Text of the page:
How living with Cushing’s disease affects my wish to be a parent
With motherhood as a goal, I'm watching my health and my options
I’ve always known that I wanted kids. I was a nanny for several years and fell in love with every child I worked with. When I got married at 25, I assembled a timeline: We’d pursue our careers, buy a home, and have kids around the time I turned 30.
Of course, my illnesses got in the way. I have Cushing’s disease and polycystic ovary syndrome (PCOS), both of which cause fertility issues. In 2020, the first time I had Cushing’s, the end of my periods was my first sign of the illness. One day, they just stopped. After taking 30 pregnancy tests, I realized I wasn’t pregnant and that my period wasn’t coming back.
In a matter of hours after I had my pituitary tumor surgically removed, my period returned.
Then, in 2022, I lost my period again — the first and most blatant sign that my Cushing’s disease was back. My doctor helped give me progesterone medications to induce my menstrual cycle, but we only had so much luck. I had irregular periods, and they were light at best. It wasn’t until I had a confirmed recurrence and medical treatment (including ketoconazole, which lowered my cortisol levels) that my period came back fully and continued monthly.
Our thoughts about children haven’t changed. But I’m disappointed when people ask me if I’m wrong to have children, thinking that I could pass on this illness. Of course, I can’t deny the genetic risks of my having a child: It’s more likely our child would have Cushing’s disease than it would for a family with no history of endocrine disorders.
However, I want to point out two things here. One, people who are completely healthy could have children with Cushing’s or other illnesses. My parents did! Second, if my child were to have Cushing’s disease, I’d be better equipped to handle it than anyone else. I’d know the signs and which doctors to go to. Of course, I wouldn’t wish my disease on my children, but if they ended up with Cushing’s, I’d be their warrior.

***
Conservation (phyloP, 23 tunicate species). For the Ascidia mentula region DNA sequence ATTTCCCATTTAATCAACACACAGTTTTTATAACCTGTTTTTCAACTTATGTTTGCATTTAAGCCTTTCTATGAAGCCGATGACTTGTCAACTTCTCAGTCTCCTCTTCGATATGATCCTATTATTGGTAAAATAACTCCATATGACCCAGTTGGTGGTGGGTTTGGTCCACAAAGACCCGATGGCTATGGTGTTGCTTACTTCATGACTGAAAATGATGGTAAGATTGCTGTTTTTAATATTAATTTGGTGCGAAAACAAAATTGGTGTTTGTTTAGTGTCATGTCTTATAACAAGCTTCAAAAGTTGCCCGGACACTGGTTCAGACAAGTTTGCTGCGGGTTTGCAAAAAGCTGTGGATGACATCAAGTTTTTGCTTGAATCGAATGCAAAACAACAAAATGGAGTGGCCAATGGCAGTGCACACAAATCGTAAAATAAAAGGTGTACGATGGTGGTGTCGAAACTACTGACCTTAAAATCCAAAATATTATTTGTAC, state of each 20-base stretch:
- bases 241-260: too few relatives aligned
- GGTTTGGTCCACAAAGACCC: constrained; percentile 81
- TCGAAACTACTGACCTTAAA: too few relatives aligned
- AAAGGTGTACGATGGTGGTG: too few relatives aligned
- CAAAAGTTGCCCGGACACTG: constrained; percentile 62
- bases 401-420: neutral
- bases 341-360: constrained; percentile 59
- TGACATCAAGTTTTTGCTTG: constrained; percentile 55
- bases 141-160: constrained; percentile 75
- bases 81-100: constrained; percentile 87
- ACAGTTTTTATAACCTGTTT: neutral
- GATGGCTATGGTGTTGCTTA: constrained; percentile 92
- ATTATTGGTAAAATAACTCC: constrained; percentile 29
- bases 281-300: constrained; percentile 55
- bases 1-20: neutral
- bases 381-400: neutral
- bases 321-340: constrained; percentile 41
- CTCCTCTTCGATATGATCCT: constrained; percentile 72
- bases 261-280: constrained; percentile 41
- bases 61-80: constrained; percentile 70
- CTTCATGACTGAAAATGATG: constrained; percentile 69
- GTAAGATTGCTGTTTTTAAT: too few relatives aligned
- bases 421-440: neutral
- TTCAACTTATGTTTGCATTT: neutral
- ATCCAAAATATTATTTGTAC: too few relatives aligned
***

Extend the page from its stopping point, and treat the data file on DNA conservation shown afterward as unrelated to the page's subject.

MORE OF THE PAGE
And I know that I’d be an incredible parent — not in spite of my illness, but because of it. Cushing’s disease has made me a kinder, more empathetic person. I’m always wondering what other people are going through and giving people the benefit of the doubt. My priorities have shifted, and family and loved ones come first.
My concerns and questions
Having children isn’t necessarily going to be easy, however. Cushing’s patients are more likely to go through miscarriages than their healthy counterparts. Since I’m being treated, however, I could have a relatively normal life and a completely healthy pregnancy.
I’ve tested my fertility hormones, and I’m in a good range, though a little on the higher end of normal. Next month I’m going to see a fertility specialist to better understand my options. My husband and I are considering freezing embryos now so that we can have kids down the line.
I do have a few questions for the specialist. Can I do in vitro fertilization (IVF) while being treated for Cushing’s disease? Will the hormones given to me during IVF treatment contradict the medications that I’m on to lower my cortisol and testosterone? Is it safer for me to wait until after the pituitary tumor is removed, or is it safer now? I’ve already had one tumor removed, and afterward, I was able to get by on minimal medication. I’m not sure what the safest route is for both myself and my future child.
I’m not ready to have a kid just yet. I’m working toward other kinds of health and happiness. My husband and I both want to be further along in our careers, we want that home, and I want to be able to do more physically. I also still deal with extreme fatigue, and I don’t want child care to fall completely on my husband. I’m working with yoga and Pilates to be stronger so that I can carry our child.
If you’re considering your fertility, too, I know it can be intimidating and scary, and trust me, I’m just as scared as you are. I’m at the very beginning of this journey, this new, unknown journey, and I’ll update you and give you specifics so we can learn about this issue together.
And don’t forget: Your illness does not define your worthiness as a parent.
Note: Cushing’s Disease News is strictly a news and information website about the disease. It does not provide medical advice, diagnosis, or treatment. This content is not intended to be a substitute for professional medical advice, diagnosis, or treatment. Always seek the advice of your physician or other qualified health provider with any questions you may have regarding a medical condition. Never disregard professional medical advice or delay in seeking it because of something you have read on this website. The opinions expressed in this column are not those of Cushing’s Disease News or its parent company, BioNews, and are intended to spark discussion about issues pertaining to Cushing’s.